CBSNEWS. (2011). Did the internet kill privacy? Online video clip. CBSNEWS official
site.Web. 2nd Nov 2015. < http://www.cbsnews.com/news/did-the-internet-kill-privacy/>
This video by CBS is a feature story on the plight of privacy on the internet. It is brought out as a feature story documenting how Payne, a public high school English teacher from Georgia was forced to resign from her job as a teacher because of the images she posted on her Facebook. Her timeline featured images of her holding a mug of beer and several other similar images. What surprised her the most was the fact that she had already made her Facebook account private. Currently, she is fighting to get her job back citing some invasion of her private life unfairly used to force her out of her job. The video also gives an insight of how data mining has become a fast growing industry. Companies are selling personal data to companies so that they can specifically target their desired market using the information. It shows how data is mined despite people thinking that they have set their online activities to private. This article is particularly important to my topic since it clearly shows that the internet is never private. It also shows some of the repercussions of posting about our life on the internet.
Libert, Timothy. (2015). Privacy implications of health information seeking on the web.
Communications of ACM. 58.3, 68- 77. Web. 2 Nov 2015
This article by Libert shows how private health information about patients and health information seekers is turned into property by companies. This information is used or traded to other companies to get to some people or discriminate against some people. The article gives some useful statistics to back up its claim, citing studies and practical experiments by the author. He notes how over 90% of people receive requests to third parties outside the health related web pages. Also some of the urls return specific information based on customers symptoms, diseases, and treatments. The author reveals that people who visit health websites risks having their health interests being identified. The article will be useful as it also shows how the internet lacks privacy, citing a sensitive industry, the health industry. It will be helpful to compare with the social media industry from the video. It also discusses some policies and legal protections, noting that they have a weak effect on protection of private information on the internet.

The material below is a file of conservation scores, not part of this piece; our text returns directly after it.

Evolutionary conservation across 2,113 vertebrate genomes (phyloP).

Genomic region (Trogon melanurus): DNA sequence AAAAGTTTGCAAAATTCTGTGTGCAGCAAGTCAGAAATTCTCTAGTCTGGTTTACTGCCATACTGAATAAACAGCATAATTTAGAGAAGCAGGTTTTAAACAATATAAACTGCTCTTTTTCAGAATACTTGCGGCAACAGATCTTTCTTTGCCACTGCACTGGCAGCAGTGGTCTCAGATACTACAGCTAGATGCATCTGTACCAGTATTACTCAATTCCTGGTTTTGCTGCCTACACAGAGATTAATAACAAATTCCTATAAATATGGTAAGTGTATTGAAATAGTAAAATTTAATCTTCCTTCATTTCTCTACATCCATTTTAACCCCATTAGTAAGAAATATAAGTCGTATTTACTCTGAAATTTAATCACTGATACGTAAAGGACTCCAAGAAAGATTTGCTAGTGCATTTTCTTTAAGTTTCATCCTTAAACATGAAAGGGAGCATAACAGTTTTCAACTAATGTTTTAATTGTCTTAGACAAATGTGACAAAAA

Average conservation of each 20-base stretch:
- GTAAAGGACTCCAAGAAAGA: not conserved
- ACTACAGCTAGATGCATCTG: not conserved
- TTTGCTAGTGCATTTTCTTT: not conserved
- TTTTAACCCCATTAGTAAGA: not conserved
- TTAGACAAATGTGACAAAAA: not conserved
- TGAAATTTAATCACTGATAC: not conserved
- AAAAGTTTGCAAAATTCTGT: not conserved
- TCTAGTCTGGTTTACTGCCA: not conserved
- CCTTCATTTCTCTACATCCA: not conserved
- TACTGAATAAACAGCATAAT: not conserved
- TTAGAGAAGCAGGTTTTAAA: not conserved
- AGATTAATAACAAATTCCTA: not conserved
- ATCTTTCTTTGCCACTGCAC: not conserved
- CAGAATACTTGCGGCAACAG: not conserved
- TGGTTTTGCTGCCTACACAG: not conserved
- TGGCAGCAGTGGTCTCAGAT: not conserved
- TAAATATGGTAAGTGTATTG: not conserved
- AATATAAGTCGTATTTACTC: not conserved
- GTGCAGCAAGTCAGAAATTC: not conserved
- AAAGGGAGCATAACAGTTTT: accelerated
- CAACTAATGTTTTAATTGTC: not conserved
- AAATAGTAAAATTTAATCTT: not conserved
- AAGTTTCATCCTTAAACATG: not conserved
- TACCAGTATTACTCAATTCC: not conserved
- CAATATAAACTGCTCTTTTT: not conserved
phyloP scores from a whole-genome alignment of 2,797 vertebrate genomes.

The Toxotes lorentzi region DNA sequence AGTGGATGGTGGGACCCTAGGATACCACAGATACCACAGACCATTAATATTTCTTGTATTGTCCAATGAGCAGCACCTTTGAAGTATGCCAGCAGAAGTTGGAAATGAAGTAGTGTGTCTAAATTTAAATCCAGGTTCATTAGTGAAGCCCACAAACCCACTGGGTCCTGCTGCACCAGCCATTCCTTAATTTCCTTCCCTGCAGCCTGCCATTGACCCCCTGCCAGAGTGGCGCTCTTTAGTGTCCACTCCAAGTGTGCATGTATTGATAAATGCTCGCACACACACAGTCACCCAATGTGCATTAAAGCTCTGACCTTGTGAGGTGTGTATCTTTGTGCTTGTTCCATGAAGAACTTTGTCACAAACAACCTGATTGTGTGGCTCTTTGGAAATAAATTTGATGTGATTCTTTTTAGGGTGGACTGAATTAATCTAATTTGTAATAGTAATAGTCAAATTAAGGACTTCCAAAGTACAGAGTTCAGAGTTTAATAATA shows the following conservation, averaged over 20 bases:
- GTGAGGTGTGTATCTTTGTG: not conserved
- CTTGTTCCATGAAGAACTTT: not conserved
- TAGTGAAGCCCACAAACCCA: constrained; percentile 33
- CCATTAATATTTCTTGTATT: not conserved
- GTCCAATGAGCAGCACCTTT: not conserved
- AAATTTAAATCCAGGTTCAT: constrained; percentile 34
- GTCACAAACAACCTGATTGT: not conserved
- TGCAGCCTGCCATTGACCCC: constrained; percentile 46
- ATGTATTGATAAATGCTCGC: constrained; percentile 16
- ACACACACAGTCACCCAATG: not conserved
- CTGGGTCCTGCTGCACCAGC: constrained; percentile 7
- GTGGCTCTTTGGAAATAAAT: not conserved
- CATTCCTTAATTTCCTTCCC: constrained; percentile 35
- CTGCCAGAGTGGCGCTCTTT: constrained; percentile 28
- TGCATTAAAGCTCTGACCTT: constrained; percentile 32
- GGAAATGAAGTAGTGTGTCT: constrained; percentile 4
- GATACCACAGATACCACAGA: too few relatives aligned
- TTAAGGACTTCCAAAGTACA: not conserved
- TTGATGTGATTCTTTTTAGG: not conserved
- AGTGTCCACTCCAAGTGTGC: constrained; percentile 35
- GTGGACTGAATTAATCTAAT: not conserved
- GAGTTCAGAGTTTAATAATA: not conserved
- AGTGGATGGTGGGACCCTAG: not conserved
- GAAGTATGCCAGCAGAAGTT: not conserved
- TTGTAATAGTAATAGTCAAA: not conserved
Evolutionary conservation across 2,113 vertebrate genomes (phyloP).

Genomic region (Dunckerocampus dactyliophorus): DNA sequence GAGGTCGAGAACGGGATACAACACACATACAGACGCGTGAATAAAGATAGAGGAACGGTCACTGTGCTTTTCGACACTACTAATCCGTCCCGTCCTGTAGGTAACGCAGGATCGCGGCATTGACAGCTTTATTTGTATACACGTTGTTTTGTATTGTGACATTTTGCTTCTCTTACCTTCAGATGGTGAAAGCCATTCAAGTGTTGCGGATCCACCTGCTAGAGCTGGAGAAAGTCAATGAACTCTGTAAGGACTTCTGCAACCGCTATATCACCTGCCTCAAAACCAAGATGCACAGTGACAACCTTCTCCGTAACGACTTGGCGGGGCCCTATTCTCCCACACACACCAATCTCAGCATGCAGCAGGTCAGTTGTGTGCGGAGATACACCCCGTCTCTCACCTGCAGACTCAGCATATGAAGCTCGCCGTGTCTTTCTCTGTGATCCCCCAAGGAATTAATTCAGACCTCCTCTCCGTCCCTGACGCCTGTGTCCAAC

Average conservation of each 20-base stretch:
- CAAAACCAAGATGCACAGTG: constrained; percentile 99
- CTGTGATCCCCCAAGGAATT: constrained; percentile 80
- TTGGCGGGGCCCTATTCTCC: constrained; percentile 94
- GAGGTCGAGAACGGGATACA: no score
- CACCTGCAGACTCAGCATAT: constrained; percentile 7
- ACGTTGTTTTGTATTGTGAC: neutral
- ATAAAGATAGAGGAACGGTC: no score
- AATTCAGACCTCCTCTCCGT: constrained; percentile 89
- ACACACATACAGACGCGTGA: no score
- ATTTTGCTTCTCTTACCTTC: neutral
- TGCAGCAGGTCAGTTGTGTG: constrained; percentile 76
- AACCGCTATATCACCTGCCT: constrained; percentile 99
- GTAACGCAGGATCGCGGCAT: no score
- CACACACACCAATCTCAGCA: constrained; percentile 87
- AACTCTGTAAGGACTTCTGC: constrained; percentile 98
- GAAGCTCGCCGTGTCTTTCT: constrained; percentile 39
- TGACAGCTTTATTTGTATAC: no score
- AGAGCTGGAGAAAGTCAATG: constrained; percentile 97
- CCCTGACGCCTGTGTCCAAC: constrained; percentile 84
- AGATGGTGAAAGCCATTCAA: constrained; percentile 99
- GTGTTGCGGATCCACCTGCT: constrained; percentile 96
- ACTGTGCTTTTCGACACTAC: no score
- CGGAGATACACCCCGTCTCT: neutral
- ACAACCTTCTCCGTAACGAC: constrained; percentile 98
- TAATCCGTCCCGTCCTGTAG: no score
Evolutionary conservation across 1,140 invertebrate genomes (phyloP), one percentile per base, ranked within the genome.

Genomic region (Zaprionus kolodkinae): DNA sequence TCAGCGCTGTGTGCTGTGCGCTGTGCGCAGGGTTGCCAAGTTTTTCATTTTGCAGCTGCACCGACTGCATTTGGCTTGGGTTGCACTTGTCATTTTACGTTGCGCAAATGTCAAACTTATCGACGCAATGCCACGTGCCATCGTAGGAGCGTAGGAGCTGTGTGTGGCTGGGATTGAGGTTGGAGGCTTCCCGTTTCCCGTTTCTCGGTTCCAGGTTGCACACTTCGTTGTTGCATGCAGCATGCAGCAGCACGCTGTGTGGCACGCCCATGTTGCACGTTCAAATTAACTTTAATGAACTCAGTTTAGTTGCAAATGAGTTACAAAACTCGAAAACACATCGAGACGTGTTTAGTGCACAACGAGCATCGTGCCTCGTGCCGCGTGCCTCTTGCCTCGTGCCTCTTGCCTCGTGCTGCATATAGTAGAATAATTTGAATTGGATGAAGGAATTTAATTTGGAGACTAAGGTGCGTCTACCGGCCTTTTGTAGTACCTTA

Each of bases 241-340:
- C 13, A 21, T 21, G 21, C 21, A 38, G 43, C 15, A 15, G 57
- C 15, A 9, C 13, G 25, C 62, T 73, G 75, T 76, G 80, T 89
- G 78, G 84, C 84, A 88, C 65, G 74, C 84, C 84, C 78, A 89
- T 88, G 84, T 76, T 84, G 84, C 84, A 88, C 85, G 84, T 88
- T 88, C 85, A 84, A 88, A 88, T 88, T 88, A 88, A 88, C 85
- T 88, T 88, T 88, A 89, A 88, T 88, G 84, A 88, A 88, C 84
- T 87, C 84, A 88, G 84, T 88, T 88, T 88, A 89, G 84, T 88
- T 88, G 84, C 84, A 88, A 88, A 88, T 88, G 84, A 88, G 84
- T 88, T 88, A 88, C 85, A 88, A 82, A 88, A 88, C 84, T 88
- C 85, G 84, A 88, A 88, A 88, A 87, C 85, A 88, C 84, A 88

Stein, Joel. (10 March 2011). Data Mining: How Companies Now Know Everything About You? Time Magazine. Time.com Web. 3 Nov 2015.
This article by Joel Stein was published in the Time magazine online on March 10th 2011. Stein lengthily discusses data mining. The article reveals how companies extract useful information about people, who they are, what they do, whom one loves among other personal information. Stein makes himself a case study and finds out what information several data mining companies have about him. The information he gets varies from company to company. Citing experts in the topic, he notes that what is really dangerous is these companies selling the wrong information about you, or having their companies hacked and the data falls into the wrong hands or misrepresents you. The article also highlights some legal steps being taken towards data protection. He notes a bill by Senator John Kerry meant to allow people see what the companies have about them, and also ensure they have enough security measures to protect the information they have. The article ends by offering readers some useful sites that can help them protect themselves and secure their information. The article will be useful as it broadly sheds light on data mining. It will build on the other article and video and also to offer recommendations.